1st Place – Kathleen Whitman Plucker Waiting for 13
2nd Place – Jeri Holmes Nineteen Sixty Two
3rd Place – Sara Gipson Being Twelve
1HM – Debbie C. Lincoln Being Twelve Again
2HM – Earl Smith A Lesson Learned at Age Twelve
3HM – Carolyn Boyles Being Twelve
4. Tell me A Story Short Story – pretend you are a road, a car, or a house, and write a story from its point of view. 1500 words maximum Sponsor: Jean Gipson
1st Place – Del Garrett For Sale: This Old House
2nd Place – Steve Whisnant This Road, I stretch on Forever
3rd Place – Karen Blondeau Estate Sale
1HM – Dean Henning Just Like Old Times
2HM – Neville Martin Month of May
3HM -Buddy Hanks A Racy Affair
5. Tumbleweed Award Western Novel – Three chapters, synopsis, and query letter Sponsor: Dusty Richards
1st Place – Arline Chandler The Unhuntable Bear
2nd Place – Sara Gipson The Trouble With Truth
3rd Place – Laura Loomis Barn-Burner
1HM – Cory Allen Cox The Hard Land
6. Family Matters Award – Essay on a person in your family of significance to you. 2000 words maximum Sponsor: Debra Middleton
1st Place – Mary Chandler Dear Jared
2nd Place – Elizabeth Orendorr My Husband
3rd Place – Ellen Wiothers Bittersweet Weekend
1HM – Barbara Boothe Loyd A Woman for All Seasons
2HM Fay Risner Grandma’s Legacy
7. LovePat Press Award Blank Verse ( iambic pentameter, unrhymed) Subject: any astronomical event, past or present
Awards will include $5.00 each for HM/s
Sponsor: Pat Laster
1st Place – Jim Barton The Night of the Leonids
2nd Place – Freeda Baker Nichols Tornado on the Ground
3rd Place – Catherine Moran Asteroid Belt
8. Central Arkansas Writers Award Short Story, suitable for publication in a magazine for women 1500 words maximum Sponsor: Central Arkansas Writers
1st Place Eileen Krause Sara’s Gift
2nd Place – Malu Graham Cover-Up
3rd Place – Ellen Withers Dancing for Love
1HM – Elizabeth Orendorff Company for Dinner
2HM Wanda Dean Do Unto Others
3HM Gary R Hoffman Grandmas
9. Searcy Living Award – Essay: “How I can make my community a better place to live.” 600 words maximum Sponsor: Searcy Living Magazine
1st Place – Sara Gipson How I Can Make My Community a Better Place to Live
2nd Place – Steve Whisnant We Can Do Better, Ya’ll
3rd Place – Gary R. Hoffman My Extended Community
10. The Red, White, and Blue Award – Review of a favorite or recently read book 1000 words maximum Sponsor: Dorothy Hatfield 1st Place – Jim Barton A Great Wind
2nd Place – Steve Whisnant Local Writing Groups Show Talent
3rd Place – Faye Williams Jones Gift of a Letter
1HM Amy Gray Light Rhett Butler’s People
2HM – Sharon H. Bailey An Elm Creek Quilts Sampler
3HM – Lorna Stone The Host
11. Bob Jones and Faye Williams Jones Poetry Award Free Verse, any subject 40 lines maximum Sponsor: Bob Jones and Faye Williams Jones
1st Place – Eileen Krause X. Halt, Salute
2nd Place – Catherine Moran A Review of the Situation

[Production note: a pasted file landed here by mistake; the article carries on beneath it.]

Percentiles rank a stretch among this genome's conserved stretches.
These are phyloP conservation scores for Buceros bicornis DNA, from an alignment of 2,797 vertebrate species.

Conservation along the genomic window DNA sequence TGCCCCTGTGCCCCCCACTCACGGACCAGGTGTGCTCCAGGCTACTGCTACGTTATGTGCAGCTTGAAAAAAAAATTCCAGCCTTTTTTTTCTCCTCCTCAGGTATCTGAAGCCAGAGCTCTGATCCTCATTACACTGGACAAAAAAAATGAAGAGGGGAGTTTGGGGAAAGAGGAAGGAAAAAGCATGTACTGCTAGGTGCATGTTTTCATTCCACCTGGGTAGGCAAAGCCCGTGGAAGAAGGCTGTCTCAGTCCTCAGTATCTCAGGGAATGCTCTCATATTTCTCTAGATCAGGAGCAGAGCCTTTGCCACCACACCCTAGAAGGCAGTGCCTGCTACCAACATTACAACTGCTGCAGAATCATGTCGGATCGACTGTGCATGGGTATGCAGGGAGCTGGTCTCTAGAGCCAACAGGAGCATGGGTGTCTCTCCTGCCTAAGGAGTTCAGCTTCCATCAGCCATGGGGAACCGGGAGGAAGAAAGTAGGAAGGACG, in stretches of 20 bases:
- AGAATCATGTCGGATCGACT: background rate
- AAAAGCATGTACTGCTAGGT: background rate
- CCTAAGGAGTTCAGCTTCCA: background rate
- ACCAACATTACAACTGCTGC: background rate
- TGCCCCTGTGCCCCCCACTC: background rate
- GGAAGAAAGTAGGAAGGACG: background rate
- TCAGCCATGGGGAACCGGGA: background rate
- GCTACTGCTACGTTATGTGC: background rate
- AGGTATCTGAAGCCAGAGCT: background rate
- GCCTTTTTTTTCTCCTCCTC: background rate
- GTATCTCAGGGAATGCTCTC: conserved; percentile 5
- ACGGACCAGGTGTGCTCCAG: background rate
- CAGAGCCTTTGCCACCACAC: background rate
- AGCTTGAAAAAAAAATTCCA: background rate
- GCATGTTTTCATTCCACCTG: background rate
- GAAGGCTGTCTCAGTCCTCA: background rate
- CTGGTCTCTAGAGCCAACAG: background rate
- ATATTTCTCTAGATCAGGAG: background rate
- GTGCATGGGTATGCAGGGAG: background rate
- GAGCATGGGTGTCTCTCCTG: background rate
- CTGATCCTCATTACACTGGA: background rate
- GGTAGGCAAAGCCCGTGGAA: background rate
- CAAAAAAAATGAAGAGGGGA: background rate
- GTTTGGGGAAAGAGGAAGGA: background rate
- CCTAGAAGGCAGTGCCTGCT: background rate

3rd Place – Dean Henning Pulse of the Concrete
1HM – Jim Barton Long Distance
2HM – Rita Dortsch Home
3HM – Gary R. Hoffman A Face in the Stream
12. Ellen Withers Award Short Story – Anything Goes! ( any subject) 3000 words maximum Sponsor: Ellen Withers
1st Place – Malu Graham Beautiful Flower
2nd Place – Elizabeth Orendorff My Son
3rd Place – Jan Sherbin Tanya’s Embarrassing Secret
1HM – Sara Gipson The Love of Her Life
2HM – Ruth H. Weeks Bubble Gum Messages
3HM – Jim Barton Sleeping with Mr. Right
Special HM – Megan Bright The Great Food Fight
13. Hemingway-Pfeiffer Award Fictional Essay – “Dinner with Ernest” 1500 words maximum Sponsor: Hemingway-Pfeiffer Museum, Piggott, Arkansas (link)
1st Place – Rita Dortch Dinner with Ernest
2nd Place – Helen M. Austin Dinner with Ernest (And Hadley and Scott and Zelda)
3rd Place – Ellen E. Withers Dinner with Ernest…Almost
1HM – Faye Williams Jones An Invitation to Dinner with Ernest
2HM – Gary R. Hoffman An Unexpected Dinner
3HM – Carolyn Boyles Dinner with Ernest
Congratulations to all of you!
W.C.C.W. Calendar –
January 21, 2008
February 18, 2008
March 17, 2008
April 21, 2008
May 19, 2008
June 16, 2008
July 21, 2008
August 18, 2008
September 15, 2008
October 20, 2008
November 17, 2008
December 15, 2008
July Assignment – Linda handed out several pages of quips and quotes, as well as fables and allegories, for us to choose from. Write a piece on your interpretation of a famous line or saying. If you weren’t at the meeting and don’t have her list, choose one on your own – it will be welcome!
As of the July 21st meeting, we are moving up 1/2 hour. We will meet at 6:30 instead of 7 p.m.!!!
Hopefully, this will give us more discussion time for our programs.
Program Schedule 2008 – listing of programs/activities each month.
January – Dot Hatfield – short piece on a memory inspired by a photograph.
March – Critique sessions
April – Sharon Bailey – Defining Poetry
May – Marj Hart – What I’ve learned…
June – Critique sessions
July – Linda Lowe – re-defining quotations, fables, and cliche’s
August – Rhonda Roberts – HIGHLIGHTS Workshop highlights
September – Critique sessions
November – Chris Henderson
December – Party!!!!!
Remember the definitions:
Proofread – to check for typing errors, misspelled words, and grammatical errors
Edit – to proofread and to make suggestions about wording, phrasing, sentence and paragraph structure
Critique – to edit and to evaluate the entire piece for clarity, interest and form, and to give suggestions on how the writing might be improved.